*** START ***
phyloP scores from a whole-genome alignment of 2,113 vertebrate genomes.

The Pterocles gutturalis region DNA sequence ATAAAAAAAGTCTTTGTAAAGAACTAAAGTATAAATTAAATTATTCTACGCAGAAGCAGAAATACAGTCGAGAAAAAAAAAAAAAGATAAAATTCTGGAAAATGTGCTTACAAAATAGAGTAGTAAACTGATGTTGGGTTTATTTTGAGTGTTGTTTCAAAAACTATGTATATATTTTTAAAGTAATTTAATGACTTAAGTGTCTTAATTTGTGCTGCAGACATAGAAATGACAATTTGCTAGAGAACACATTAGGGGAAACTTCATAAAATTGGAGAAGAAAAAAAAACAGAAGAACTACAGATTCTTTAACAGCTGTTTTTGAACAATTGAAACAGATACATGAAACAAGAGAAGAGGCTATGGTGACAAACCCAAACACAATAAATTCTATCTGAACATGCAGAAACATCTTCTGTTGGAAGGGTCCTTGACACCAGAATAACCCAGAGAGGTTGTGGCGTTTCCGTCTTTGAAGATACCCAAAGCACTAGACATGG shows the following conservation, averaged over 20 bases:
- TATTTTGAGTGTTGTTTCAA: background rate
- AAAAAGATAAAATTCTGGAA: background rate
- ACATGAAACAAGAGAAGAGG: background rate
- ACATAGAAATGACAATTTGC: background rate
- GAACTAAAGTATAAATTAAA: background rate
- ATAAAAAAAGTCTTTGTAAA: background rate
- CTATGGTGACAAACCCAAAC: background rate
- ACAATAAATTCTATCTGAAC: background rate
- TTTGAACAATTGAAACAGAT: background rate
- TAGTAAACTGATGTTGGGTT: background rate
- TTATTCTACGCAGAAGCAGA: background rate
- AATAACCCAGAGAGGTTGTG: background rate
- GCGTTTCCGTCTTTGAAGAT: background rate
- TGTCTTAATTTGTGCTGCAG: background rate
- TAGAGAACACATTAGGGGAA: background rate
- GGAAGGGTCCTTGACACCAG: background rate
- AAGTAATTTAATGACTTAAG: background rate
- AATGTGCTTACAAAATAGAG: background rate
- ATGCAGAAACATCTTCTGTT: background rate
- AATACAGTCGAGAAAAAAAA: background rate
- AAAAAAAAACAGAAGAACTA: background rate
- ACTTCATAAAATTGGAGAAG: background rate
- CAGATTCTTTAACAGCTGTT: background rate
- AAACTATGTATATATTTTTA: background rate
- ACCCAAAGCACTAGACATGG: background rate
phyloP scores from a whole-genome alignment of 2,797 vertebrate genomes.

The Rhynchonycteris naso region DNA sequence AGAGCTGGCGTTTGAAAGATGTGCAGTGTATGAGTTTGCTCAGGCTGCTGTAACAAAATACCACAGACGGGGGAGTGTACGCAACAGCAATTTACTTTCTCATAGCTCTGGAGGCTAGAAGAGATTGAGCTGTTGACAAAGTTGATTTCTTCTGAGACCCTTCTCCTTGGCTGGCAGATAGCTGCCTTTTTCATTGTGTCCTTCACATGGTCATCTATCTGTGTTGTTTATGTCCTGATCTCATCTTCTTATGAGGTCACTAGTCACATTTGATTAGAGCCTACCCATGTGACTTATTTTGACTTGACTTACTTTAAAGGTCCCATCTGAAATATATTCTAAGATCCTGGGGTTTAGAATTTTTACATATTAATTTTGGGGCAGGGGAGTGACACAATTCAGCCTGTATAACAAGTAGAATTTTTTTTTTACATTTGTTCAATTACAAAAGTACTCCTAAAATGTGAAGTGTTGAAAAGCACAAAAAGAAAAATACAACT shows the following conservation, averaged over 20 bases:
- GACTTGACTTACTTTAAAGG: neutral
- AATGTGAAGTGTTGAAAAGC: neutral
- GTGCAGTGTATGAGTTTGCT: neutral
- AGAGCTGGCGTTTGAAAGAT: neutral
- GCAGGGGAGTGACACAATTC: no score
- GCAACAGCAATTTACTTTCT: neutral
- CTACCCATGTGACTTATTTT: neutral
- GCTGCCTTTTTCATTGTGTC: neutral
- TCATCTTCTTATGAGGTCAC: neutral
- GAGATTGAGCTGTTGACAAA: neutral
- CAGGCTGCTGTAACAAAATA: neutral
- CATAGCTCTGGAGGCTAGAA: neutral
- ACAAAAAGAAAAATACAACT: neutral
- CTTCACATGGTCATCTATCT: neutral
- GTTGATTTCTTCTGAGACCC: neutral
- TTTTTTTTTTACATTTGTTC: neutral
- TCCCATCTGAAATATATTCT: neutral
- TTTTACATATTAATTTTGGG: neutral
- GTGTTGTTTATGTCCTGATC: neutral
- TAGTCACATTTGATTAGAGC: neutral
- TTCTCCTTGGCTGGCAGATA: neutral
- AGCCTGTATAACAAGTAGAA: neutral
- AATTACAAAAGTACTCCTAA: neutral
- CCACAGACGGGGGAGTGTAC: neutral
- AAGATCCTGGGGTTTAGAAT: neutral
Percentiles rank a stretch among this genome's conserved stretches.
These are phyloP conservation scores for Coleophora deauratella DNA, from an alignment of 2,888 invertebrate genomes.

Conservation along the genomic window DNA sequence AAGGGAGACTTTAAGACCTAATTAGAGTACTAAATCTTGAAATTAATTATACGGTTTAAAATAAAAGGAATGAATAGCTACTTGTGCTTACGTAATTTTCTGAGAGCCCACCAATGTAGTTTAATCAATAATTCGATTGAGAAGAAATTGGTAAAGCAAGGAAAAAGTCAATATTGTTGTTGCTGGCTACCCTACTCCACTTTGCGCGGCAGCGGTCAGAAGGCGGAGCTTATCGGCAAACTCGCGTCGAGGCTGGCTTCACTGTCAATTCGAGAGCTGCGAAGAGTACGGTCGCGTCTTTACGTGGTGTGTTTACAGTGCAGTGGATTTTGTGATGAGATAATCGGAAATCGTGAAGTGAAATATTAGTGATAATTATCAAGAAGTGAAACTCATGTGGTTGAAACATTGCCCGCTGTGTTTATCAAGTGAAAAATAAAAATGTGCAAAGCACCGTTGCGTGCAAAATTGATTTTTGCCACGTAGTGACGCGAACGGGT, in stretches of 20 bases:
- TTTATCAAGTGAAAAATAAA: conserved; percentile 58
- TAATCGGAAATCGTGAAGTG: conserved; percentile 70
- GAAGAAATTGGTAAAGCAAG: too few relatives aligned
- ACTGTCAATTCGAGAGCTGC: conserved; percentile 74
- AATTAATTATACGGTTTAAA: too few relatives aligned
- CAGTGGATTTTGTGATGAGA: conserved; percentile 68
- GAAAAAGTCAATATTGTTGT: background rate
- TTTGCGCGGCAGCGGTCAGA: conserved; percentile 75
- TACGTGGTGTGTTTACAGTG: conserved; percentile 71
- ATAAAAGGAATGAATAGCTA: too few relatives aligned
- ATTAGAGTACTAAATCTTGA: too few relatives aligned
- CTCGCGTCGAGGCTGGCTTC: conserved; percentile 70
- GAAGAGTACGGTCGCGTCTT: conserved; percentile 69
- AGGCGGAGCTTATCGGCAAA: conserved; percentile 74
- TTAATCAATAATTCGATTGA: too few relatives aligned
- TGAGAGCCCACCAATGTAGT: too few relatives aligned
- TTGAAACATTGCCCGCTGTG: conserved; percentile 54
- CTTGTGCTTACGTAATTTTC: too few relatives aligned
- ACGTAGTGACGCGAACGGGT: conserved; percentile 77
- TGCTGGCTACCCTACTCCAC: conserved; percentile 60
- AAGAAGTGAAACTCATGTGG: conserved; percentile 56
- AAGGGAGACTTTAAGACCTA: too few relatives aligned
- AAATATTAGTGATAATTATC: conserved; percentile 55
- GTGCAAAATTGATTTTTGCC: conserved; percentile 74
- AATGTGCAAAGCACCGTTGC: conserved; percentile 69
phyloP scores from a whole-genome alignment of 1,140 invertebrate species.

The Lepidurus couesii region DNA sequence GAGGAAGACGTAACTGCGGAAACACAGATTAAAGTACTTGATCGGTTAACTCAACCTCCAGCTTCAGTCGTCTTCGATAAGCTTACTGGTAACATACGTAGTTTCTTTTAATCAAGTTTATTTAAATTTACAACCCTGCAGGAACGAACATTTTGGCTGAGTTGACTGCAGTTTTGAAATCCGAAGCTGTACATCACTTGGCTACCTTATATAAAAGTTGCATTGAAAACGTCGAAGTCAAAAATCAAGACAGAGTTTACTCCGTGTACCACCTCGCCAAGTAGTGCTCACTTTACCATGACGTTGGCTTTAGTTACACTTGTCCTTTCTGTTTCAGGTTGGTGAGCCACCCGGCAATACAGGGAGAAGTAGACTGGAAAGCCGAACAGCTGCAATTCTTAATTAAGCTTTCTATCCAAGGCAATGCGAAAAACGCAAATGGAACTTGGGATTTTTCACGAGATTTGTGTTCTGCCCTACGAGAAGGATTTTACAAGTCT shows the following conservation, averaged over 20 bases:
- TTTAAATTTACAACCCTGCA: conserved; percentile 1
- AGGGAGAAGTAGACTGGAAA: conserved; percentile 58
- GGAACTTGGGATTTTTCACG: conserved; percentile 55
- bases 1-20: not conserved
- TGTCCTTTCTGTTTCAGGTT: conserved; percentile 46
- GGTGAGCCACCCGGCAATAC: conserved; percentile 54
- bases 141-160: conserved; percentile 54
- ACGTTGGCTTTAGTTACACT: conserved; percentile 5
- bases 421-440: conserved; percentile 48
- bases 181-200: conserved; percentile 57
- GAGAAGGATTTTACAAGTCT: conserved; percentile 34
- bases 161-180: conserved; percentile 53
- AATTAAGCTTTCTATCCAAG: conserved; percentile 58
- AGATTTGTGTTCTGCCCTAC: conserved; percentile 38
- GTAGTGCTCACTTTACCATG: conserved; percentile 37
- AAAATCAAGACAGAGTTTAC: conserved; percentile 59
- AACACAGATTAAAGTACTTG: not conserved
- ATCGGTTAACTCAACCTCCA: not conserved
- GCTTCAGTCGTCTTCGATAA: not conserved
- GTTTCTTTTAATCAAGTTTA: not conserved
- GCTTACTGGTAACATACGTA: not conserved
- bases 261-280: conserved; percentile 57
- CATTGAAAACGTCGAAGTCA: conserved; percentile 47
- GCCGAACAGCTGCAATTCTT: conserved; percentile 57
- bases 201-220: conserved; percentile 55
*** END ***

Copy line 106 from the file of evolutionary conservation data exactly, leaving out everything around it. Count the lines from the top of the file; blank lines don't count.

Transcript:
- bases 261-280: conserved; percentile 57